When it comes down to the question of who was the first club, I've boiled my thinking down to what I call the Cyclone Thesis. This is nothing new or groundbreaking but, rather, a restatement of what I believe the evidence suggests. Also, it restates all of this as a premise to be argued rather than as a fact to be understood. That's an important distinction because we simply don't have any kind of smoking gun that shows us, conclusively, who the first club in St. Louis history was. We have an abundance of evidence, some of which is stronger than others and some of which is contradictory. The Cyclone Thesis takes all of the evidence, weighs it, shifts it, and constructs the best possible argument in support of its conclusion.
So what is this thing?
The Cyclone Thesis posits the following: The Cyclone Base Ball Club of St. Louis was the first baseball club in St. Louis history and they began playing in the summer of 1859.
Like I said, nothing groundbreaking or unique. I'm not the first guy who's stated that the Cyclones were the first St. Louis baseball club. I do feel some responsibility, however, for pushing the idea out there. I've pushed the idea online and in print to the point that I feel that I've added to what has become conventional wisdom. I've seen people cite my work in support of the idea that the Cyclones were the first club and while I'm not claiming that I have some kind of strong influence on people's thinking about all of this, I do recognize that I have some kind of reputation as being an "expert" on 19th century St. Louis baseball. Whether that reputation is earned or not, I'll let others decide but what I haven't seen is my rethinking about the Cyclones and the earliest clubs in St. Louis, which has been going on for three years now, penetrate the conventional wisdom. It's a complicated thing that I'm doing - probably overly complicated - and that may be why it's not getting through. Also, I'm probably - and likely - not doing a good job of communicating it. I've been working on a long-form piece dealing with all of this for well over a year and I'm still not done. That's one of the reasons I'm talking about it now.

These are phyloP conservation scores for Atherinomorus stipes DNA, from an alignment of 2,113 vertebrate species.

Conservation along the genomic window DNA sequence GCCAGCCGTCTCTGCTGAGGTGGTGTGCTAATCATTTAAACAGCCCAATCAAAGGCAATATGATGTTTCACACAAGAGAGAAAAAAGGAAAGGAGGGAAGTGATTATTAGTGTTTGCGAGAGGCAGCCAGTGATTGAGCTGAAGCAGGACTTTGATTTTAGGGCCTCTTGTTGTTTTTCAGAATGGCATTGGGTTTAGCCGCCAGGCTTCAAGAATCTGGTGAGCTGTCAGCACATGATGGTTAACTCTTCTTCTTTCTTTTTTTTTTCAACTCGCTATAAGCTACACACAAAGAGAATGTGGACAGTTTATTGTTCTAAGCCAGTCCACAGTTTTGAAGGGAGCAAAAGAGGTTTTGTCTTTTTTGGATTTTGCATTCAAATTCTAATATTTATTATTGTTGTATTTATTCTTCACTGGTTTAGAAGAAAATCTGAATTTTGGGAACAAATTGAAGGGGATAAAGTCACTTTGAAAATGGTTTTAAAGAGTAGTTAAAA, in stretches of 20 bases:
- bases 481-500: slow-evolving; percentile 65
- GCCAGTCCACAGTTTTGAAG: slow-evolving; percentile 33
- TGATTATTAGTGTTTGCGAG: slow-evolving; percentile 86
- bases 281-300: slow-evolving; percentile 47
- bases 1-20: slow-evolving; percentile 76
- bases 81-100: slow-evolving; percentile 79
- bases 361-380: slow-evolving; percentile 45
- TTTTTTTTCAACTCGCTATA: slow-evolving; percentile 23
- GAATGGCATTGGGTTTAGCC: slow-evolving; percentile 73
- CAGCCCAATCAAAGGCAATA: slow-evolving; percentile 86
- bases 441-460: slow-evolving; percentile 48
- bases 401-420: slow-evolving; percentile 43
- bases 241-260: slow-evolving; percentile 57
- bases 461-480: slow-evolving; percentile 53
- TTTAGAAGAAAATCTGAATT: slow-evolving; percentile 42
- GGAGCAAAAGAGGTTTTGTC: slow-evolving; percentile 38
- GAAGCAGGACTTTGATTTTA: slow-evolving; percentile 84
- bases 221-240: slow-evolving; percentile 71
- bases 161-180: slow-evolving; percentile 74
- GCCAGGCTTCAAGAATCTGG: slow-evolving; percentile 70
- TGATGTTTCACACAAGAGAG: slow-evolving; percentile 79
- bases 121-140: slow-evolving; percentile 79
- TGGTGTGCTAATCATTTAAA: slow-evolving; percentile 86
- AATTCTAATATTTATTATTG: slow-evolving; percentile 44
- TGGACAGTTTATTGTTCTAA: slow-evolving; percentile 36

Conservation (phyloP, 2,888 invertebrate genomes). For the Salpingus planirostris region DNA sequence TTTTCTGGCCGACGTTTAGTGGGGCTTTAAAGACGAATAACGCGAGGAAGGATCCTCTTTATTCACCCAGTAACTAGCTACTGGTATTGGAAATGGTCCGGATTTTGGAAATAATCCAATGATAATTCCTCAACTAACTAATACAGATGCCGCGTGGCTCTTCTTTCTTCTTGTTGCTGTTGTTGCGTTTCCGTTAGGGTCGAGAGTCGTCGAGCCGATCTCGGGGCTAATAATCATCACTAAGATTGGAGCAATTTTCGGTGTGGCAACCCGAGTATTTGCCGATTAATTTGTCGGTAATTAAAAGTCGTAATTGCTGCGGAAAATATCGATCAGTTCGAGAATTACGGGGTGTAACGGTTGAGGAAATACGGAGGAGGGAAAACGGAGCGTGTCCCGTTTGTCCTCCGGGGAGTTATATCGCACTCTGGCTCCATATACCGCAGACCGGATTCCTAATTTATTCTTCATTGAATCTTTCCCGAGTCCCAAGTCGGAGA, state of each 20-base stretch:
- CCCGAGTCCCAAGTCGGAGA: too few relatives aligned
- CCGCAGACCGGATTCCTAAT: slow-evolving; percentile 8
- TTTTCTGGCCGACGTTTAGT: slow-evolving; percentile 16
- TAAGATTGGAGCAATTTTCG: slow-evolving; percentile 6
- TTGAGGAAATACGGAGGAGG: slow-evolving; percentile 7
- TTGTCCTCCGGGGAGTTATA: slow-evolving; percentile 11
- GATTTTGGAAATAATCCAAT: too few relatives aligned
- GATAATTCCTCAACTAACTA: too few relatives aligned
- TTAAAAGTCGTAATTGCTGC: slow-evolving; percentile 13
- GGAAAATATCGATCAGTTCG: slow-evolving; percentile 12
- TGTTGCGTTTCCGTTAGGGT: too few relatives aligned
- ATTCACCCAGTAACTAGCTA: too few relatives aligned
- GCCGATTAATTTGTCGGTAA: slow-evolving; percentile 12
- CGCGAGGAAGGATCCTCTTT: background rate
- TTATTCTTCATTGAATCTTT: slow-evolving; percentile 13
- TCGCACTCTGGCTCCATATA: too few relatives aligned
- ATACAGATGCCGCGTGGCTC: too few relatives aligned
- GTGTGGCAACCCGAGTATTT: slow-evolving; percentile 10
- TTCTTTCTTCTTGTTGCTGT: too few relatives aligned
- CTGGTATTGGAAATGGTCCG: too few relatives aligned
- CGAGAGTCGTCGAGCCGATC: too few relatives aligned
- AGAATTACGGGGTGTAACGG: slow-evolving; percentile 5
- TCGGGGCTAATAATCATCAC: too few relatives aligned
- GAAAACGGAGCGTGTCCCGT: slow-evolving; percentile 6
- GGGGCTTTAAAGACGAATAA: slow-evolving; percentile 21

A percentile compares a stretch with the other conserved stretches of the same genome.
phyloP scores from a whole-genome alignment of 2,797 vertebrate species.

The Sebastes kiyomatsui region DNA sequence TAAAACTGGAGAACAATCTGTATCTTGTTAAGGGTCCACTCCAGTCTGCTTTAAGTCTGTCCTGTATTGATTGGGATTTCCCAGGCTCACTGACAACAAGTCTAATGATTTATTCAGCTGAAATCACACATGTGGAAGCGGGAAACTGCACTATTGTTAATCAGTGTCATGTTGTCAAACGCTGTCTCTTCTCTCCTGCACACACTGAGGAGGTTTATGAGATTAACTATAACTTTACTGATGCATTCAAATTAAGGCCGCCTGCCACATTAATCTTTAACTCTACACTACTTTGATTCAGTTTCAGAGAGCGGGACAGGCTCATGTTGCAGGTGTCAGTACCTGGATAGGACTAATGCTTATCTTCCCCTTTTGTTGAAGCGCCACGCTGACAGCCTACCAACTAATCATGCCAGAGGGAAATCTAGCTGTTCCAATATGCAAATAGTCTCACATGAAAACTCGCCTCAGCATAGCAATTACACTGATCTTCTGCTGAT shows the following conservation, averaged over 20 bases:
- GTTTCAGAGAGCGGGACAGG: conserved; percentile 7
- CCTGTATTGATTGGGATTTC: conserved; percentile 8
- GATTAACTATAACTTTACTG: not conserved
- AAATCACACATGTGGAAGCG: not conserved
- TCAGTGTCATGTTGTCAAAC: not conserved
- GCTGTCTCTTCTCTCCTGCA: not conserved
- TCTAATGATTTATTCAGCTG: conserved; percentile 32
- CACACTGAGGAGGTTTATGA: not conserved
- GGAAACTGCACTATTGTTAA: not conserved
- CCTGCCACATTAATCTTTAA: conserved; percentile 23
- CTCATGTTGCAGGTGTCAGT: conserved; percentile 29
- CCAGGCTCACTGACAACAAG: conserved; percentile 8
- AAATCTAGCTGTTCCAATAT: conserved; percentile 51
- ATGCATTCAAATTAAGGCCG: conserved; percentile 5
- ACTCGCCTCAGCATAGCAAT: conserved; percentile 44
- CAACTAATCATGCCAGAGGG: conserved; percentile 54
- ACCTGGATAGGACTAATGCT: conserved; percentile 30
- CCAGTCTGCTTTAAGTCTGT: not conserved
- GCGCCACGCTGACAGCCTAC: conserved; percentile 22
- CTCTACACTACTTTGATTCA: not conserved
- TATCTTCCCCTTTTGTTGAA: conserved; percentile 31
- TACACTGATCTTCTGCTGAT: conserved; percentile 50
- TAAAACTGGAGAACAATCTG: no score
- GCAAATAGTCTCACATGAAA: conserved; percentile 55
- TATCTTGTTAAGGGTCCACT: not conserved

But what's important to understand here is that there is no smoking gun proving any of this. Everything is argument. I like to think that it's all based on reason and logic but the fact remains that it's argument rather than fact. Someone asked me the other week, when I was speaking at the History Museum, about the Cyclones being the first club and I basically hemmed and hawed my way through the answer. Well on one hand, this. On the other, this. There is no easy answer.
With all of that said and out of the way, let's get into this.
When writing about the Union Club last week, I said that Tobias stated that the club formed in 1859 and that was the earliest reference to a club formation that he mentioned. I don't know why I wrote that because it isn't exactly true. Tobias, in the October 29, 1895, issue of The Sporting News, wrote the following:
The Cyclone Club came into existence in 1859 and included in its membership some of the brightest young men of St. Louis, among them a number of whom have left the impress of their handiwork in almost every honorable calling.
We also have this, from the April 21, 1895, issue of the St. Louis Republic:
In the summer of 1859 a meeting was held in the office of the old Missouri Glass Company, on fifth street between Pine and Olive. M.W. Griswold, a clerk in the company's store, who had lately moved to St. Louis from Brooklyn, N.Y., an enthusiast on baseball, aided by the exertions of Ed Bredele, had gathered together the nucleus of a club, and after one or two preliminary meetings, the Cyclone Baseball Club was formed, the first in St. Louis, and the first west of the Alleghanies.
I think I've stated this before but the fact that Edmund Tobias is saying in two different sources that the Cyclones were founded in 1859 and, in one of them, that they were the first club in St. Louis history is significant. Despite his errors, Tobias is a trusted source. He lived in St. Louis during this period. He played with the Commercial Club during the war years and with the Empires during the post-war years. And we have him saying that the Cyclones were founded before two of the clubs he played with. If Tobias didn't believe that the Cyclones were the first club - if he believed the Commercials or Empires or whoever had formed first - I don't believe he would have written this. He was there. He was a witness to and participant in these events. Even if he's just basing his writings on the testimony of former Cyclone members, if Tobias had contradictory evidence or remembered things differently, I believe he would have mentioned it.
The other important source, regarding the formation of the Cyclone Club, is, of course, Merritt Griswold, who, in his letter to Al Spink, wrote the following:
At this same time [as he was publishing the rules of the game in a St. Louis newspaper] I was organizing the first baseball club, "The Cyclone," which name was suggested by one of its members, Mr. Whitney, of the Boatman's Savings Bank...
Soon after the organization of "The Cyclone" several others were started, viz: "Morning Stars," "The Empire," "The Commercial" and later on several others.
Well, not exactly. It is extremely necessary to look at all of this with a critical eye and that's what I'll do in my next post.